The following afternoon around six we pulled anchor and headed for the next stop, Santa Catalina, and the building swell. The wind pulled pretty much the same trick as the day before, starting off as a nice breeze and building to 30 knots, at least until we got into the lee of the large headland that runs the 40 nm from Venoa westward, then it dropped off to nothing and we found ourselves becalmed and trying to find wind a bit further off shore. I knew the wind was there, and sure enough as soon as we stuck our noses from under the shade of the land we got hit with it, gusts to 65 knots of it to be precise. There must be a funnel effect through the hills as it rushes down to the ocean, and this certainly kept us on out toes. Again though, Kuhela handled it all in her stride and we were making great time towards our next anchorage, and the waves. Then, late the next morning, the wind started dropping, and didn’t stop till it was absolutely gone, there’s only one thing more frustrating than lots of wind, that’s no wind. We motored along for the next few hours and about five mile from our destination the wind came back with force, right from the direction we wanted to go. That’s even more frustrating than too much or too little wind. We got there in the end though and dropped anchor and the dingy in record time and shot off towards the surf, and a good thing too as it was fun and most everyone had gone in as the sun and the tide were getting low. Fun waves and only three in the water, an amazing sunset smearing color across the horizon, Kuhela sitting off in the distance, and wave after wave, it was worth the trip. On top of the surf, Kim has been trying his hand at baking and been some amazing aromas coming from the oven, finishing an epic surf to fresh baked bread and a cup of tea or coffee, life aint bad at all.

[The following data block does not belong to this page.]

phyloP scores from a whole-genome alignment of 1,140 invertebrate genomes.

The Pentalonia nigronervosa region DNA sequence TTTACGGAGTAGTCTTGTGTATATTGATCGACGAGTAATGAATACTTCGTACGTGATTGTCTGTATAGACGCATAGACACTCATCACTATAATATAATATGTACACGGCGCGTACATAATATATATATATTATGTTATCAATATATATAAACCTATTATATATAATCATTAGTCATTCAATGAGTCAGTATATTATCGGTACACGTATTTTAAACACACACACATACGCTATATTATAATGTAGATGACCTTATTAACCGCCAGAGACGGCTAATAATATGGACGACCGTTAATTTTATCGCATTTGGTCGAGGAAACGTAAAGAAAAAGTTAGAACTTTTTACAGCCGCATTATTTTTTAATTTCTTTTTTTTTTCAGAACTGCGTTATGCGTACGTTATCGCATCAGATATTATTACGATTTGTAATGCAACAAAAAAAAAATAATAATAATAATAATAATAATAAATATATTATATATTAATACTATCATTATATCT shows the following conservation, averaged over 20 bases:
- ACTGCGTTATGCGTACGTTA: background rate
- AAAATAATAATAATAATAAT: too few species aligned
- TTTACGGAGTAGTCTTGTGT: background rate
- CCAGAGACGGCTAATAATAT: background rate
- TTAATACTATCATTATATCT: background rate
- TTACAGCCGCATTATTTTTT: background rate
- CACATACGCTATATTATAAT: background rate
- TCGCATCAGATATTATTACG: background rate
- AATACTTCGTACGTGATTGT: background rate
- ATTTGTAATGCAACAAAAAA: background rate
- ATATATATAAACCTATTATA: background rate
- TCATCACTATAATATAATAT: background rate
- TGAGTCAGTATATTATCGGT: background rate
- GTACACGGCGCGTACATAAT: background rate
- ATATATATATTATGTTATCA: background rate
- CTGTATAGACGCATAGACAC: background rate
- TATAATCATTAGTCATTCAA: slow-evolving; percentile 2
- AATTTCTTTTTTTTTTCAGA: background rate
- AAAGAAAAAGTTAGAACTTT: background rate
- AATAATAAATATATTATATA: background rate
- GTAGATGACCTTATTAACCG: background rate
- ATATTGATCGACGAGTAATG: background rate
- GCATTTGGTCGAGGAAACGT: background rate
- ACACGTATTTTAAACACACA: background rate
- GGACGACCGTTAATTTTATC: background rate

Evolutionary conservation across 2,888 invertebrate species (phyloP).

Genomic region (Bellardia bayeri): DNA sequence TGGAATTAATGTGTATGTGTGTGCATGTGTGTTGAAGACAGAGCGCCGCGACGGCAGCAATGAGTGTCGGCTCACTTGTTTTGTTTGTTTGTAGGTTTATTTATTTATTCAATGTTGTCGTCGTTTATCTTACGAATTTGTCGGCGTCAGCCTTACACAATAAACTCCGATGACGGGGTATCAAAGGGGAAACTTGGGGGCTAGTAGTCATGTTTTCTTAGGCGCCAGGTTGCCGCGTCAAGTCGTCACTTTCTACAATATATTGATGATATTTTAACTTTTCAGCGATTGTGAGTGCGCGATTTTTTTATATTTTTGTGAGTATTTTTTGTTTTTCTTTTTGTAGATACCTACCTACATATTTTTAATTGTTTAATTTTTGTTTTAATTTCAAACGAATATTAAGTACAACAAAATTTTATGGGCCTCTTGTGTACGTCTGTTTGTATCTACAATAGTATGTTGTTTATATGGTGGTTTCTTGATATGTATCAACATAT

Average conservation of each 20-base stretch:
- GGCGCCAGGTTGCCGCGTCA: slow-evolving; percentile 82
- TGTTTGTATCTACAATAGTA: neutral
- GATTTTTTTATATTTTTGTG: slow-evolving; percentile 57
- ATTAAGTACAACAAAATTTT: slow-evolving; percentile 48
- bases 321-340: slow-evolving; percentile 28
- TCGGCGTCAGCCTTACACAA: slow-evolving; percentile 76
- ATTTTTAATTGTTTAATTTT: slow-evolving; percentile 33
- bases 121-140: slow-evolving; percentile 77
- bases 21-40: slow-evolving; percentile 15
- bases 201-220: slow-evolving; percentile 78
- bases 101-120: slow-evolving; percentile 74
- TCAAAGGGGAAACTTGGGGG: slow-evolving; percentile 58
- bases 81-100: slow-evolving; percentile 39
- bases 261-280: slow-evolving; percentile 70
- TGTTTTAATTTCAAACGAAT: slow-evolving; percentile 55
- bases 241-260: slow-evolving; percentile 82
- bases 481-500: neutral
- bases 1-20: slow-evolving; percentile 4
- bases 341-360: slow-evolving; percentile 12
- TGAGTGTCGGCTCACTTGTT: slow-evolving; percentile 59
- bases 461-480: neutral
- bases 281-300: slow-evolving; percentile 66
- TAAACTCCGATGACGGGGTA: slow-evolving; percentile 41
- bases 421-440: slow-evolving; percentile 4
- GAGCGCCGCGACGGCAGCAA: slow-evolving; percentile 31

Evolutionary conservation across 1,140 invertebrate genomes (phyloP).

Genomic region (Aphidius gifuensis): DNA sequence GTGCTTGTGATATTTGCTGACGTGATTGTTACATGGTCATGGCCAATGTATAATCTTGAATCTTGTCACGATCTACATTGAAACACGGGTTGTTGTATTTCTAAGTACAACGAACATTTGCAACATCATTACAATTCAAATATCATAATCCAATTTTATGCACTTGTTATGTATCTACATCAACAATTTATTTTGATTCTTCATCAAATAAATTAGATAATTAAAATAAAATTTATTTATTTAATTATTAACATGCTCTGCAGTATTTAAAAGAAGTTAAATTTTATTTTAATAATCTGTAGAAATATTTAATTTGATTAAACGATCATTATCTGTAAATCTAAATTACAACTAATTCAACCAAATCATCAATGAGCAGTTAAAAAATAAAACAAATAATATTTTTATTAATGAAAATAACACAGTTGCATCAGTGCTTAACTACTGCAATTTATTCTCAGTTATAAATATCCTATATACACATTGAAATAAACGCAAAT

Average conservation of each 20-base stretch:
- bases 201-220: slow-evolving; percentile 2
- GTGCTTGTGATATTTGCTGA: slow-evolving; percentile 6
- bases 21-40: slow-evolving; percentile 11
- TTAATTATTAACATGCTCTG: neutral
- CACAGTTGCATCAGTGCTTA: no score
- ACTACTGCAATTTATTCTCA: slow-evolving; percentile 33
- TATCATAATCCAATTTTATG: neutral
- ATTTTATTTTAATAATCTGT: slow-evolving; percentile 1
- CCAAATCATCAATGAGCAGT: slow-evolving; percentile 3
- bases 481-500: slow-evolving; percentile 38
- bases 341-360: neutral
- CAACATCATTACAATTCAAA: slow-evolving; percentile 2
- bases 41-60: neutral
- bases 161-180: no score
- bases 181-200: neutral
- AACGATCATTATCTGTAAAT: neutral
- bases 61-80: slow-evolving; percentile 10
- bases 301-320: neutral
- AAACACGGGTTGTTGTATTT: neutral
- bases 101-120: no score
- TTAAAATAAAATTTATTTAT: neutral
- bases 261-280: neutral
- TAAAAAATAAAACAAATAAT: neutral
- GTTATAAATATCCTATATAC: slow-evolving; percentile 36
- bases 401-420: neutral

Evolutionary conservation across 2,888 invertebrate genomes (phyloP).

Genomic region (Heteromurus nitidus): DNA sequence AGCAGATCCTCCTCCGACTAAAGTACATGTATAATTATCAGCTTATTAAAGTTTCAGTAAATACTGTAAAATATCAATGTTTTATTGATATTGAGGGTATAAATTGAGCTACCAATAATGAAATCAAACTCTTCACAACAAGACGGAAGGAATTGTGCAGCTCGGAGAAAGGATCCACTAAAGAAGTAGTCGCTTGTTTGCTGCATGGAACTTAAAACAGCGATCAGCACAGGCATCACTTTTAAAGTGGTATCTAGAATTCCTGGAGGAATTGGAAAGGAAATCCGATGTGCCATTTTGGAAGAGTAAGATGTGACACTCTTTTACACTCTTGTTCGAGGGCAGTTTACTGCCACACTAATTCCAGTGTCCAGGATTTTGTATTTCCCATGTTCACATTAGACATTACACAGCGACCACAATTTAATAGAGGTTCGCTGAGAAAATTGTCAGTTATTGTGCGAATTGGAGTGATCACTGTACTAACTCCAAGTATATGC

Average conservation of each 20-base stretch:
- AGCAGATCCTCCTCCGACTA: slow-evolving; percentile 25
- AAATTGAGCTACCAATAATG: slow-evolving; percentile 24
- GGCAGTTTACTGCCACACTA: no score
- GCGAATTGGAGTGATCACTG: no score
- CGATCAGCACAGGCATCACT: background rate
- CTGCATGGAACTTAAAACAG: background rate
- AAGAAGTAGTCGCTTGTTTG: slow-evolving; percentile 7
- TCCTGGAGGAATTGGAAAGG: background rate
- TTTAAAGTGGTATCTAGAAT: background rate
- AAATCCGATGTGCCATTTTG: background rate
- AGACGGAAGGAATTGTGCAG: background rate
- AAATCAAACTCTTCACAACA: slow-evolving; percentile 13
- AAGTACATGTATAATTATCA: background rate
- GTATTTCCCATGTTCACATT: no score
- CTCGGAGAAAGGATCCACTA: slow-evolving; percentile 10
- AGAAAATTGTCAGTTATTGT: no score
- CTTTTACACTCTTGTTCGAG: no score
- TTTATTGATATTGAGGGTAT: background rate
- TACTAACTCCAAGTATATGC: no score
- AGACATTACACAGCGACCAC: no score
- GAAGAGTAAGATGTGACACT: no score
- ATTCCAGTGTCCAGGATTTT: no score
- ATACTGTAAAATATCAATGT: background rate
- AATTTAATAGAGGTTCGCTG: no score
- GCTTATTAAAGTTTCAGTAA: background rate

We spent a few days there surfing a few different spots and checking out the little village. To land the dingy on the beach you would have to time the swell coming in and come in on the back of a wave, to hopefully land gracefully on the beach. The alternative was to come crashing into the sand and having a wave swamp over the back of you and bury you in sand and sea. Thankfully we managed to avoid this, but some others weren’t as lucky. After a few days of fun waves the swell was forecast to drop off and the wind picking up again so we headed off to another small island about 10NM away. The little bay on the southwestern side of Cebaco offered us protection from the wind and remaining swell and we spent a few days diving and exploring there. Panama has so much great diving and spearing on offer, back in Santa Catalina we had seen some of the local divers with good-sized Cubera snapper so we were pretty keen to get out and check out some of the spots. We did find some good ground and did see some decent fish, but as the swell had only just dropped the visibility was like diving in soup. I did startle a few fish, well we startled each other anyways, but they would shoot off before I even had time to move my gun. This and all the stories we had heard about the bull shark breeding ground just off where I was diving and it was enough to put me off my game a bit. Did manage some nice fish in the end though and was good to be back to the staple of fish and rice, it had been too long, well considering I live on a boat.